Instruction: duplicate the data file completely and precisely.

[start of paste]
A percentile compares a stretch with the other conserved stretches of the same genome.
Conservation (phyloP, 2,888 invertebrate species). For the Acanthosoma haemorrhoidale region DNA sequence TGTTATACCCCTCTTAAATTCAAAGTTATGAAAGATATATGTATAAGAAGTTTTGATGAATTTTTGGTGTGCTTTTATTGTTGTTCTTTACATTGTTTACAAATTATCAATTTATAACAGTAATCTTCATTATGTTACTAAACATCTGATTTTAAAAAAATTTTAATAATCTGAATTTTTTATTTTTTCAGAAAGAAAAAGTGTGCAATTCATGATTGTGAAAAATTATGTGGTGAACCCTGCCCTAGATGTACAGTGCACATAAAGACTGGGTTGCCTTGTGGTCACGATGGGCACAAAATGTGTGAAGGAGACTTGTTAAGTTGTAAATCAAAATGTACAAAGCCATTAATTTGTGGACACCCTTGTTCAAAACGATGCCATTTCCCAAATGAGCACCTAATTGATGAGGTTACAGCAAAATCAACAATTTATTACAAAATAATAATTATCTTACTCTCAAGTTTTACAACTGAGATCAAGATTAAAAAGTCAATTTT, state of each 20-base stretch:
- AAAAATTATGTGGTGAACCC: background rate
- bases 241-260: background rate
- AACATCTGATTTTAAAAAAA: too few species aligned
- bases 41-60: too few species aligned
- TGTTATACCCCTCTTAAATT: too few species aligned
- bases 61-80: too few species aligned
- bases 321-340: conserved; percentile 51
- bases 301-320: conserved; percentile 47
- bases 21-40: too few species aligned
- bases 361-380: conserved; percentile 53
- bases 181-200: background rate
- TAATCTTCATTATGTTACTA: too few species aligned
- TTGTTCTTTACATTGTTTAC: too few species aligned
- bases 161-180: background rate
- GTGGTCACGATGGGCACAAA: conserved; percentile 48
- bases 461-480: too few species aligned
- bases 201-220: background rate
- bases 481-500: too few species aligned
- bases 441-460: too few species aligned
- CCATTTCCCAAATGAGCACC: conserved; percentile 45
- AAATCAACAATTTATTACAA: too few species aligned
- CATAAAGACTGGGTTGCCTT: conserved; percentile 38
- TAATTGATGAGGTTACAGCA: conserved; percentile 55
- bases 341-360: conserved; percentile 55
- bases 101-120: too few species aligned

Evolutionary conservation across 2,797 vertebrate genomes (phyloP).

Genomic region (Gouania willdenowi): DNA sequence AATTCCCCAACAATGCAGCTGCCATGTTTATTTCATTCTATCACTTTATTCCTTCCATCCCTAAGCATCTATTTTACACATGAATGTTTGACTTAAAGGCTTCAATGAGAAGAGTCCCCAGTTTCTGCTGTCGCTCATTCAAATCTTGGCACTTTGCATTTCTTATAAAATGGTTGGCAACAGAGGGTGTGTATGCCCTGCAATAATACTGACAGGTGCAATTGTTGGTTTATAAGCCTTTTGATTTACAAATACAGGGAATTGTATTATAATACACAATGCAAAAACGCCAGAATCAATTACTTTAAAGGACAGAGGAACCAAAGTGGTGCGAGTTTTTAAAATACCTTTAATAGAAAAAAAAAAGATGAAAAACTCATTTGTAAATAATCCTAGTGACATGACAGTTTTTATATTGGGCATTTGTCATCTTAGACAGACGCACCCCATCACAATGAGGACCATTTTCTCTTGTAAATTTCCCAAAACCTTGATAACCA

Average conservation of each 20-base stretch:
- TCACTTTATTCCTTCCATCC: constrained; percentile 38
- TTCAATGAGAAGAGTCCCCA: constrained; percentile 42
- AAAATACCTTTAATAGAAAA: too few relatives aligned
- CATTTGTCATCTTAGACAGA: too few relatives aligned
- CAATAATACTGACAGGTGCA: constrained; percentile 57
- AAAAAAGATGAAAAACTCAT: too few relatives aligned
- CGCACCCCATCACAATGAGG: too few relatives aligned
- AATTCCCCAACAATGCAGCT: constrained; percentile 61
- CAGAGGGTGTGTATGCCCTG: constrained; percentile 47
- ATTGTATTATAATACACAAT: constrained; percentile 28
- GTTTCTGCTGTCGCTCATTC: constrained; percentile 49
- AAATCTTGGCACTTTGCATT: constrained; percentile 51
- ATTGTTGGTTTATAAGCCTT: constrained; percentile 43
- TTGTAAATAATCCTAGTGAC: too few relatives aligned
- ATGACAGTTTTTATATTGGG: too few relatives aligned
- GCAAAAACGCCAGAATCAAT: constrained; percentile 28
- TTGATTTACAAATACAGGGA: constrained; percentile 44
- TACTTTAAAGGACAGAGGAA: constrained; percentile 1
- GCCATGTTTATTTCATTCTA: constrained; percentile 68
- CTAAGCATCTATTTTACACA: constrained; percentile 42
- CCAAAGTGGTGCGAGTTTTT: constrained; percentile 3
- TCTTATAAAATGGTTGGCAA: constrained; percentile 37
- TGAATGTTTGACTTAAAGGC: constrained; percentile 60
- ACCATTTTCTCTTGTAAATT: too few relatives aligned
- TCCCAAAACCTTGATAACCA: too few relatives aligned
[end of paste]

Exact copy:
A percentile compares a stretch with the other conserved stretches of the same genome.
Conservation (phyloP, 2,888 invertebrate species). For the Acanthosoma haemorrhoidale region DNA sequence TGTTATACCCCTCTTAAATTCAAAGTTATGAAAGATATATGTATAAGAAGTTTTGATGAATTTTTGGTGTGCTTTTATTGTTGTTCTTTACATTGTTTACAAATTATCAATTTATAACAGTAATCTTCATTATGTTACTAAACATCTGATTTTAAAAAAATTTTAATAATCTGAATTTTTTATTTTTTCAGAAAGAAAAAGTGTGCAATTCATGATTGTGAAAAATTATGTGGTGAACCCTGCCCTAGATGTACAGTGCACATAAAGACTGGGTTGCCTTGTGGTCACGATGGGCACAAAATGTGTGAAGGAGACTTGTTAAGTTGTAAATCAAAATGTACAAAGCCATTAATTTGTGGACACCCTTGTTCAAAACGATGCCATTTCCCAAATGAGCACCTAATTGATGAGGTTACAGCAAAATCAACAATTTATTACAAAATAATAATTATCTTACTCTCAAGTTTTACAACTGAGATCAAGATTAAAAAGTCAATTTT, state of each 20-base stretch:
- AAAAATTATGTGGTGAACCC: background rate
- bases 241-260: background rate
- AACATCTGATTTTAAAAAAA: too few species aligned
- bases 41-60: too few species aligned
- TGTTATACCCCTCTTAAATT: too few species aligned
- bases 61-80: too few species aligned
- bases 321-340: conserved; percentile 51
- bases 301-320: conserved; percentile 47
- bases 21-40: too few species aligned
- bases 361-380: conserved; percentile 53
- bases 181-200: background rate
- TAATCTTCATTATGTTACTA: too few species aligned
- TTGTTCTTTACATTGTTTAC: too few species aligned
- bases 161-180: background rate
- GTGGTCACGATGGGCACAAA: conserved; percentile 48
- bases 461-480: too few species aligned
- bases 201-220: background rate
- bases 481-500: too few species aligned
- bases 441-460: too few species aligned
- CCATTTCCCAAATGAGCACC: conserved; percentile 45
- AAATCAACAATTTATTACAA: too few species aligned
- CATAAAGACTGGGTTGCCTT: conserved; percentile 38
- TAATTGATGAGGTTACAGCA: conserved; percentile 55
- bases 341-360: conserved; percentile 55
- bases 101-120: too few species aligned

Evolutionary conservation across 2,797 vertebrate genomes (phyloP).

Genomic region (Gouania willdenowi): DNA sequence AATTCCCCAACAATGCAGCTGCCATGTTTATTTCATTCTATCACTTTATTCCTTCCATCCCTAAGCATCTATTTTACACATGAATGTTTGACTTAAAGGCTTCAATGAGAAGAGTCCCCAGTTTCTGCTGTCGCTCATTCAAATCTTGGCACTTTGCATTTCTTATAAAATGGTTGGCAACAGAGGGTGTGTATGCCCTGCAATAATACTGACAGGTGCAATTGTTGGTTTATAAGCCTTTTGATTTACAAATACAGGGAATTGTATTATAATACACAATGCAAAAACGCCAGAATCAATTACTTTAAAGGACAGAGGAACCAAAGTGGTGCGAGTTTTTAAAATACCTTTAATAGAAAAAAAAAAGATGAAAAACTCATTTGTAAATAATCCTAGTGACATGACAGTTTTTATATTGGGCATTTGTCATCTTAGACAGACGCACCCCATCACAATGAGGACCATTTTCTCTTGTAAATTTCCCAAAACCTTGATAACCA

Average conservation of each 20-base stretch:
- TCACTTTATTCCTTCCATCC: constrained; percentile 38
- TTCAATGAGAAGAGTCCCCA: constrained; percentile 42
- AAAATACCTTTAATAGAAAA: too few relatives aligned
- CATTTGTCATCTTAGACAGA: too few relatives aligned
- CAATAATACTGACAGGTGCA: constrained; percentile 57
- AAAAAAGATGAAAAACTCAT: too few relatives aligned
- CGCACCCCATCACAATGAGG: too few relatives aligned
- AATTCCCCAACAATGCAGCT: constrained; percentile 61
- CAGAGGGTGTGTATGCCCTG: constrained; percentile 47
- ATTGTATTATAATACACAAT: constrained; percentile 28
- GTTTCTGCTGTCGCTCATTC: constrained; percentile 49
- AAATCTTGGCACTTTGCATT: constrained; percentile 51
- ATTGTTGGTTTATAAGCCTT: constrained; percentile 43
- TTGTAAATAATCCTAGTGAC: too few relatives aligned
- ATGACAGTTTTTATATTGGG: too few relatives aligned
- GCAAAAACGCCAGAATCAAT: constrained; percentile 28
- TTGATTTACAAATACAGGGA: constrained; percentile 44
- TACTTTAAAGGACAGAGGAA: constrained; percentile 1
- GCCATGTTTATTTCATTCTA: constrained; percentile 68
- CTAAGCATCTATTTTACACA: constrained; percentile 42
- CCAAAGTGGTGCGAGTTTTT: constrained; percentile 3
- TCTTATAAAATGGTTGGCAA: constrained; percentile 37
- TGAATGTTTGACTTAAAGGC: constrained; percentile 60
- ACCATTTTCTCTTGTAAATT: too few relatives aligned
- TCCCAAAACCTTGATAACCA: too few relatives aligned